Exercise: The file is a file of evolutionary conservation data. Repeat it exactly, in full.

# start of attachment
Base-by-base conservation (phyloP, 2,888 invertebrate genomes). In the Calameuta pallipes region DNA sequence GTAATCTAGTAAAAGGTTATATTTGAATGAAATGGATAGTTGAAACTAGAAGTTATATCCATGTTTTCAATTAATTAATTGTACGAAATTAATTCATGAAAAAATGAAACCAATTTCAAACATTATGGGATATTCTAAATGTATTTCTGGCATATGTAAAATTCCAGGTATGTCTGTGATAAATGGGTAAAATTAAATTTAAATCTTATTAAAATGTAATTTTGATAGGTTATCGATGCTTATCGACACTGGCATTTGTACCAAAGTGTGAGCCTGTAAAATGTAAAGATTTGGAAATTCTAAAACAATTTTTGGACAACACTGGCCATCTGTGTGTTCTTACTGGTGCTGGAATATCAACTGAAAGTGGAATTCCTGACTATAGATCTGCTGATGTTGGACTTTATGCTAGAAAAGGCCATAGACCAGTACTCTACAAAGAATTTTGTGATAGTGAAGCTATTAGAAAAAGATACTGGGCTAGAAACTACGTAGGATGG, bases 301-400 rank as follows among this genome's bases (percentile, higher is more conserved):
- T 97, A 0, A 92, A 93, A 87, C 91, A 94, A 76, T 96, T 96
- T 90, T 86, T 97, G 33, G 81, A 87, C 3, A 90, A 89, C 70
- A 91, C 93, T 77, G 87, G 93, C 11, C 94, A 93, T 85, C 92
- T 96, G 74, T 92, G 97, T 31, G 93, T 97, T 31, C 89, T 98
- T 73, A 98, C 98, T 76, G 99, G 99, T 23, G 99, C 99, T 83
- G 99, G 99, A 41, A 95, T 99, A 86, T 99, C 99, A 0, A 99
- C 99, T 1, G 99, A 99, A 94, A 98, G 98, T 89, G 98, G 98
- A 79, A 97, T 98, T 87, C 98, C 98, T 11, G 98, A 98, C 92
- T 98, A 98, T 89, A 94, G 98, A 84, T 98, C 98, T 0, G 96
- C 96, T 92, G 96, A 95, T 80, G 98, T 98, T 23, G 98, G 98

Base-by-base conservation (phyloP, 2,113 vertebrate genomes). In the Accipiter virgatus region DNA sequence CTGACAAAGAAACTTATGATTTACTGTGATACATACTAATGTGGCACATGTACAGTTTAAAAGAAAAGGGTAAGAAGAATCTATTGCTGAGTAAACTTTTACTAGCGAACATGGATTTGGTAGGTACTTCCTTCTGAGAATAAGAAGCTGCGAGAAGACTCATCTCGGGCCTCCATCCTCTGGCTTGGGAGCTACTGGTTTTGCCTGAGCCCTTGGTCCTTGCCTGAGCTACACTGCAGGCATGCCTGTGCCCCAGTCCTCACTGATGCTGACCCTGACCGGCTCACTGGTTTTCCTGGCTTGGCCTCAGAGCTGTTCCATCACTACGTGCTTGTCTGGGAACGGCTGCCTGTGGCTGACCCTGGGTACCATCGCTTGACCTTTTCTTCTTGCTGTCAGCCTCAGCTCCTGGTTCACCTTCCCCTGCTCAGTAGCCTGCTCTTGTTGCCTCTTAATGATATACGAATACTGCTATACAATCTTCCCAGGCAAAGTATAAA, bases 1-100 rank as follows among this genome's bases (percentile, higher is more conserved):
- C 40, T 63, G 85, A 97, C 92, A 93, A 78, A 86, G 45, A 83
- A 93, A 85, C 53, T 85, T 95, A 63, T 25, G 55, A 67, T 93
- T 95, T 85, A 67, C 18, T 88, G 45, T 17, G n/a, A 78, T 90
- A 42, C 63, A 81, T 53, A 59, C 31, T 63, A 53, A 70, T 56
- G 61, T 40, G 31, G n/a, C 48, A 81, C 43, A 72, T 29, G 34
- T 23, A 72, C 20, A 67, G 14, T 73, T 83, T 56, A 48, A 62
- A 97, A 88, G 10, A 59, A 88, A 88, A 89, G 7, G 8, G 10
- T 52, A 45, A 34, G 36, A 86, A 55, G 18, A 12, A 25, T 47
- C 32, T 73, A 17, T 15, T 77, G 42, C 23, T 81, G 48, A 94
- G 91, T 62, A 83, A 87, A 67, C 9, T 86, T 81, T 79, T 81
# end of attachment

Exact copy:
Base-by-base conservation (phyloP, 2,888 invertebrate genomes). In the Calameuta pallipes region DNA sequence GTAATCTAGTAAAAGGTTATATTTGAATGAAATGGATAGTTGAAACTAGAAGTTATATCCATGTTTTCAATTAATTAATTGTACGAAATTAATTCATGAAAAAATGAAACCAATTTCAAACATTATGGGATATTCTAAATGTATTTCTGGCATATGTAAAATTCCAGGTATGTCTGTGATAAATGGGTAAAATTAAATTTAAATCTTATTAAAATGTAATTTTGATAGGTTATCGATGCTTATCGACACTGGCATTTGTACCAAAGTGTGAGCCTGTAAAATGTAAAGATTTGGAAATTCTAAAACAATTTTTGGACAACACTGGCCATCTGTGTGTTCTTACTGGTGCTGGAATATCAACTGAAAGTGGAATTCCTGACTATAGATCTGCTGATGTTGGACTTTATGCTAGAAAAGGCCATAGACCAGTACTCTACAAAGAATTTTGTGATAGTGAAGCTATTAGAAAAAGATACTGGGCTAGAAACTACGTAGGATGG, bases 301-400 rank as follows among this genome's bases (percentile, higher is more conserved):
- T 97, A 0, A 92, A 93, A 87, C 91, A 94, A 76, T 96, T 96
- T 90, T 86, T 97, G 33, G 81, A 87, C 3, A 90, A 89, C 70
- A 91, C 93, T 77, G 87, G 93, C 11, C 94, A 93, T 85, C 92
- T 96, G 74, T 92, G 97, T 31, G 93, T 97, T 31, C 89, T 98
- T 73, A 98, C 98, T 76, G 99, G 99, T 23, G 99, C 99, T 83
- G 99, G 99, A 41, A 95, T 99, A 86, T 99, C 99, A 0, A 99
- C 99, T 1, G 99, A 99, A 94, A 98, G 98, T 89, G 98, G 98
- A 79, A 97, T 98, T 87, C 98, C 98, T 11, G 98, A 98, C 92
- T 98, A 98, T 89, A 94, G 98, A 84, T 98, C 98, T 0, G 96
- C 96, T 92, G 96, A 95, T 80, G 98, T 98, T 23, G 98, G 98

Base-by-base conservation (phyloP, 2,113 vertebrate genomes). In the Accipiter virgatus region DNA sequence CTGACAAAGAAACTTATGATTTACTGTGATACATACTAATGTGGCACATGTACAGTTTAAAAGAAAAGGGTAAGAAGAATCTATTGCTGAGTAAACTTTTACTAGCGAACATGGATTTGGTAGGTACTTCCTTCTGAGAATAAGAAGCTGCGAGAAGACTCATCTCGGGCCTCCATCCTCTGGCTTGGGAGCTACTGGTTTTGCCTGAGCCCTTGGTCCTTGCCTGAGCTACACTGCAGGCATGCCTGTGCCCCAGTCCTCACTGATGCTGACCCTGACCGGCTCACTGGTTTTCCTGGCTTGGCCTCAGAGCTGTTCCATCACTACGTGCTTGTCTGGGAACGGCTGCCTGTGGCTGACCCTGGGTACCATCGCTTGACCTTTTCTTCTTGCTGTCAGCCTCAGCTCCTGGTTCACCTTCCCCTGCTCAGTAGCCTGCTCTTGTTGCCTCTTAATGATATACGAATACTGCTATACAATCTTCCCAGGCAAAGTATAAA, bases 1-100 rank as follows among this genome's bases (percentile, higher is more conserved):
- C 40, T 63, G 85, A 97, C 92, A 93, A 78, A 86, G 45, A 83
- A 93, A 85, C 53, T 85, T 95, A 63, T 25, G 55, A 67, T 93
- T 95, T 85, A 67, C 18, T 88, G 45, T 17, G n/a, A 78, T 90
- A 42, C 63, A 81, T 53, A 59, C 31, T 63, A 53, A 70, T 56
- G 61, T 40, G 31, G n/a, C 48, A 81, C 43, A 72, T 29, G 34
- T 23, A 72, C 20, A 67, G 14, T 73, T 83, T 56, A 48, A 62
- A 97, A 88, G 10, A 59, A 88, A 88, A 89, G 7, G 8, G 10
- T 52, A 45, A 34, G 36, A 86, A 55, G 18, A 12, A 25, T 47
- C 32, T 73, A 17, T 15, T 77, G 42, C 23, T 81, G 48, A 94
- G 91, T 62, A 83, A 87, A 67, C 9, T 86, T 81, T 79, T 81